Since the launch of Windows 10, Microsoft has tried to create an increasingly unified and universal operating system. One of its great assets in this great goal was to unify the very core of the operating system, but Microsoft has been working on other fronts as well.
Microsoft Is Supporting Google’s Progressive Web Apps Platform
The tech giant Microsoft, since the launch of Windows 10, has tried to create an increasingly unified and universal operating system. One of its great assets in this great goal was to unify the very core of the operating system, but Microsoft has been working on other fronts as well.
With the launch of Windows 10, it has also announced the Windows Universal Platform that allows you to create applications that work in all Windows environments and without major changes at the code level.
Later, it also launched Project Centennial to bridge the gap in applications in the Windows Store and more recently announced the support for Progressive Web Apps (PWA), initially designed by the tech giant Google.
Progressive Web Apps are a concept that hybridizes the web apps and native applications we all have in our devices. PWAs have the multi-platform features of web apps, their simplicity of editing and application of these editions and also their ease of access and “installation/update”. In addition, they combine some of the attributes of native applications, among them the “feeling” of using a real native app, its security, push notifications and the possibility of being used offline.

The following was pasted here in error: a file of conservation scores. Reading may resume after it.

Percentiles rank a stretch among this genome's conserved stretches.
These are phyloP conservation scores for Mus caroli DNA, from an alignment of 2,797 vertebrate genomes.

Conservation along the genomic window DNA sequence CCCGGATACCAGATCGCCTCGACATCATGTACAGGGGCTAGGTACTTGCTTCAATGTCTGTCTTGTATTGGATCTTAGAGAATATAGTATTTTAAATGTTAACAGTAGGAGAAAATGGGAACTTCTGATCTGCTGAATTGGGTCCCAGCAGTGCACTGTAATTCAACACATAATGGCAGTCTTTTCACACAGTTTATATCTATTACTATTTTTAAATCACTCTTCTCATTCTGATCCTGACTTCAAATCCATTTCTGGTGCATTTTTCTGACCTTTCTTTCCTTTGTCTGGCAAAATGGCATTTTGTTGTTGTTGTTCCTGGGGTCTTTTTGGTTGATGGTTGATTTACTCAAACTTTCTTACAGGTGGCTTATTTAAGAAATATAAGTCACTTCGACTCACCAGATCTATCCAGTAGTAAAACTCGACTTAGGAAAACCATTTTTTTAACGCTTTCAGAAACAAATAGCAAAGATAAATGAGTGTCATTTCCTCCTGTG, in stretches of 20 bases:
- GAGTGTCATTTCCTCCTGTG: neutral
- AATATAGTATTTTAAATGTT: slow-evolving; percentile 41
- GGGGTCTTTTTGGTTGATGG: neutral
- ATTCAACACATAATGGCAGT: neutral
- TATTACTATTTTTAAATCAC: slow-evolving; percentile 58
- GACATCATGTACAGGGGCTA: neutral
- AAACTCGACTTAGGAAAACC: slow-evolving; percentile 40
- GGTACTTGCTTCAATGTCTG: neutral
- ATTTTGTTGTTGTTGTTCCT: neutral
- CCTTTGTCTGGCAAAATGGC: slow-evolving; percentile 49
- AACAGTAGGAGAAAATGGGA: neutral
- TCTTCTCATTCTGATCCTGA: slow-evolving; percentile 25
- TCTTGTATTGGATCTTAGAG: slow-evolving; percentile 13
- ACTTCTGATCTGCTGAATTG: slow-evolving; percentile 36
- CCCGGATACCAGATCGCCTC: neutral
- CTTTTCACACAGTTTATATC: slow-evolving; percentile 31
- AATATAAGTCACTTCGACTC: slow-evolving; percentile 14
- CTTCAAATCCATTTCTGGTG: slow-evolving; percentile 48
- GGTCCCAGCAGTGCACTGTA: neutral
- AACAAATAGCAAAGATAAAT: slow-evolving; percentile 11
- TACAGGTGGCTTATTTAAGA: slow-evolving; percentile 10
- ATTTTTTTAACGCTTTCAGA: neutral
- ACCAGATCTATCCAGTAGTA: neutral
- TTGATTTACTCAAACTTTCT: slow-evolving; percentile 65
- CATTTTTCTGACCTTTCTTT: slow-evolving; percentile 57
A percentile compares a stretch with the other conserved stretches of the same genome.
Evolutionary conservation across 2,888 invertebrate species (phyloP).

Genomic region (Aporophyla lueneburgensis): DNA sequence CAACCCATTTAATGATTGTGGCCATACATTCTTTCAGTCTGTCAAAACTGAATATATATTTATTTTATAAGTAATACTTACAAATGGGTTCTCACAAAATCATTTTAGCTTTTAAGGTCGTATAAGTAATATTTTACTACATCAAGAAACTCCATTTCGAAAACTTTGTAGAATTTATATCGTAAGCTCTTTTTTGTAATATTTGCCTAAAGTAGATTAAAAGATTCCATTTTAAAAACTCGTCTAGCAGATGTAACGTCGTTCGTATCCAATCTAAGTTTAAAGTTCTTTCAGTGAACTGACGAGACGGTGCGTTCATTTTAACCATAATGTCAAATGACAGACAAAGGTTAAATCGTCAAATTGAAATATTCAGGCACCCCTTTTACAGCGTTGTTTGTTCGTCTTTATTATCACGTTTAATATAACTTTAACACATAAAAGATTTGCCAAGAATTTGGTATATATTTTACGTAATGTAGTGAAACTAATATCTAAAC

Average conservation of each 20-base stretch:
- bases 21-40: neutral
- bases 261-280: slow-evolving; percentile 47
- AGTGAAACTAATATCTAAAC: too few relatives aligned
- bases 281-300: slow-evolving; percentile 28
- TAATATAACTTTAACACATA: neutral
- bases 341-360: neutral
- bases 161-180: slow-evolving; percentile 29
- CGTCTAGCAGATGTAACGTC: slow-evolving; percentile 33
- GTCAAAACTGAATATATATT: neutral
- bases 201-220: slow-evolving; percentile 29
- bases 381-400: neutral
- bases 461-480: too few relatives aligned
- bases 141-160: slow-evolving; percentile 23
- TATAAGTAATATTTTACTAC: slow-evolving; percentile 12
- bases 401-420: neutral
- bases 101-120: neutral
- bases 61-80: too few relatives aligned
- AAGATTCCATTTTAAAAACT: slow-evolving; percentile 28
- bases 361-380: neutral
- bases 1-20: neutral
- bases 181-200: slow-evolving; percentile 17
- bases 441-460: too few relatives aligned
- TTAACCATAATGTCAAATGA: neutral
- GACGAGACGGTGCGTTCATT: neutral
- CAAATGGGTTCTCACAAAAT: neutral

As we can see, PWAs have great potential for development and can be a reference in the way we consume online content nowadays. On more limited hardware it can also be very interesting because it consumes less resources and disk space compared to the corresponding “native app” version.
Currently, the only browser to support running PWA is Google Chrome. However, given the potential success of this project, there are several browsers trying to join Google in this initiative. Among these is the tech giant Microsoft’s Edge, which in this way may contribute to the scarcity of applications available to the Windows ecosystem.
— Microsoft Edge Dev (@MSEdgeDev) September 13, 2017
The tech giant Microsoft announced that the next major update of Windows 10 after Fall Creators Update will bring support for Edge to run such applications. However, Microsoft does not only intend for Edge to run these types of applications but also to have them arrive in the Windows Application Store, which has a more in-depth integration with Cortana and Windows 10 itself, such as the ability to interactive notifications in the Action Center and also Live Tile.
After the launch of UWP that was intended to stimulate the development of native applications for Windows, Microsoft now advances to Progressive Web Apps with the goal of bringing them to its operating system and in this way making Windows 10 more complete and attractive to consumers. Having fully grasped the gap it faces with the shortage of applications available for Windows and also its goal of creating a true cross-platform ecosystem, Microsoft has just taken a step forward in these goals.
The Progressive Web Apps project also has a powerful ally in this attempt to impose itself on the habits and needs of consumers. Not being considered an opponent of native applications, Progressive Web Apps should take a complementary approach to the native app because they both have distinct focuses and their pros and cons. Either way, Progressive Web Apps are here to stay and could be the gateway to many smaller, smaller projects.
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